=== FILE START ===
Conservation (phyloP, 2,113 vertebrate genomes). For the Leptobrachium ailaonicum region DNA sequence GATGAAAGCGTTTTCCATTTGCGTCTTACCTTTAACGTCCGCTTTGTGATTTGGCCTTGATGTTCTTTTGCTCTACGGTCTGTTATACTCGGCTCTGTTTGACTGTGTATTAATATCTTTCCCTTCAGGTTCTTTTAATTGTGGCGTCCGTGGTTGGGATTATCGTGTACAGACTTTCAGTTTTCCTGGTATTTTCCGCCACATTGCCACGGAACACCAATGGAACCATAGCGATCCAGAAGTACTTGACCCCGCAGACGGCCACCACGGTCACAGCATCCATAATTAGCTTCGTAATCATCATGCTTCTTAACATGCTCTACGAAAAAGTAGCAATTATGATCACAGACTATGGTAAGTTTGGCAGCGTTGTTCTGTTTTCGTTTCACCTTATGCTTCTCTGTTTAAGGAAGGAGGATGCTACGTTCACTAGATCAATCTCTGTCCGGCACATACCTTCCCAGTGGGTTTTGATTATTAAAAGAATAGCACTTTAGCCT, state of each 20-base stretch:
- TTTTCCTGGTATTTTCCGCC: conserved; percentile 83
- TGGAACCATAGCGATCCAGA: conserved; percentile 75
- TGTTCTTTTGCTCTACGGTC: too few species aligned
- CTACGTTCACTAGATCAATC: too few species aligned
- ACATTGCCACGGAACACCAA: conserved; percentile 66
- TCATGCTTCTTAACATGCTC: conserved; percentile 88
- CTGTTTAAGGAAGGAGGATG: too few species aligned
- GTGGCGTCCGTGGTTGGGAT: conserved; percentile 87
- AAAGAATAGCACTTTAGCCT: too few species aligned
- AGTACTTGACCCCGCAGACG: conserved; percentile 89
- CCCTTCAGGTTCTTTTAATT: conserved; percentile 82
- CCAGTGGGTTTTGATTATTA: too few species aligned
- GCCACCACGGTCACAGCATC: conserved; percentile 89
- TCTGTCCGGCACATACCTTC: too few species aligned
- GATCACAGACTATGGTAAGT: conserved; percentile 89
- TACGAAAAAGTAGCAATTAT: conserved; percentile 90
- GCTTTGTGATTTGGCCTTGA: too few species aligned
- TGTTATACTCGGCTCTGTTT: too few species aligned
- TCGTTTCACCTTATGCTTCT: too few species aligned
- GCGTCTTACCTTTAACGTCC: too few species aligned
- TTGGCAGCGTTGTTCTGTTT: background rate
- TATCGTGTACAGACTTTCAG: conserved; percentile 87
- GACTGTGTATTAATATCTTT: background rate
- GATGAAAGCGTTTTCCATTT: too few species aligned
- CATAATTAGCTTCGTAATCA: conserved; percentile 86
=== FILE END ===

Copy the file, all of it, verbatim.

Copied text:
Conservation (phyloP, 2,113 vertebrate genomes). For the Leptobrachium ailaonicum region DNA sequence GATGAAAGCGTTTTCCATTTGCGTCTTACCTTTAACGTCCGCTTTGTGATTTGGCCTTGATGTTCTTTTGCTCTACGGTCTGTTATACTCGGCTCTGTTTGACTGTGTATTAATATCTTTCCCTTCAGGTTCTTTTAATTGTGGCGTCCGTGGTTGGGATTATCGTGTACAGACTTTCAGTTTTCCTGGTATTTTCCGCCACATTGCCACGGAACACCAATGGAACCATAGCGATCCAGAAGTACTTGACCCCGCAGACGGCCACCACGGTCACAGCATCCATAATTAGCTTCGTAATCATCATGCTTCTTAACATGCTCTACGAAAAAGTAGCAATTATGATCACAGACTATGGTAAGTTTGGCAGCGTTGTTCTGTTTTCGTTTCACCTTATGCTTCTCTGTTTAAGGAAGGAGGATGCTACGTTCACTAGATCAATCTCTGTCCGGCACATACCTTCCCAGTGGGTTTTGATTATTAAAAGAATAGCACTTTAGCCT, state of each 20-base stretch:
- TTTTCCTGGTATTTTCCGCC: conserved; percentile 83
- TGGAACCATAGCGATCCAGA: conserved; percentile 75
- TGTTCTTTTGCTCTACGGTC: too few species aligned
- CTACGTTCACTAGATCAATC: too few species aligned
- ACATTGCCACGGAACACCAA: conserved; percentile 66
- TCATGCTTCTTAACATGCTC: conserved; percentile 88
- CTGTTTAAGGAAGGAGGATG: too few species aligned
- GTGGCGTCCGTGGTTGGGAT: conserved; percentile 87
- AAAGAATAGCACTTTAGCCT: too few species aligned
- AGTACTTGACCCCGCAGACG: conserved; percentile 89
- CCCTTCAGGTTCTTTTAATT: conserved; percentile 82
- CCAGTGGGTTTTGATTATTA: too few species aligned
- GCCACCACGGTCACAGCATC: conserved; percentile 89
- TCTGTCCGGCACATACCTTC: too few species aligned
- GATCACAGACTATGGTAAGT: conserved; percentile 89
- TACGAAAAAGTAGCAATTAT: conserved; percentile 90
- GCTTTGTGATTTGGCCTTGA: too few species aligned
- TGTTATACTCGGCTCTGTTT: too few species aligned
- TCGTTTCACCTTATGCTTCT: too few species aligned
- GCGTCTTACCTTTAACGTCC: too few species aligned
- TTGGCAGCGTTGTTCTGTTT: background rate
- TATCGTGTACAGACTTTCAG: conserved; percentile 87
- GACTGTGTATTAATATCTTT: background rate
- GATGAAAGCGTTTTCCATTT: too few species aligned
- CATAATTAGCTTCGTAATCA: conserved; percentile 86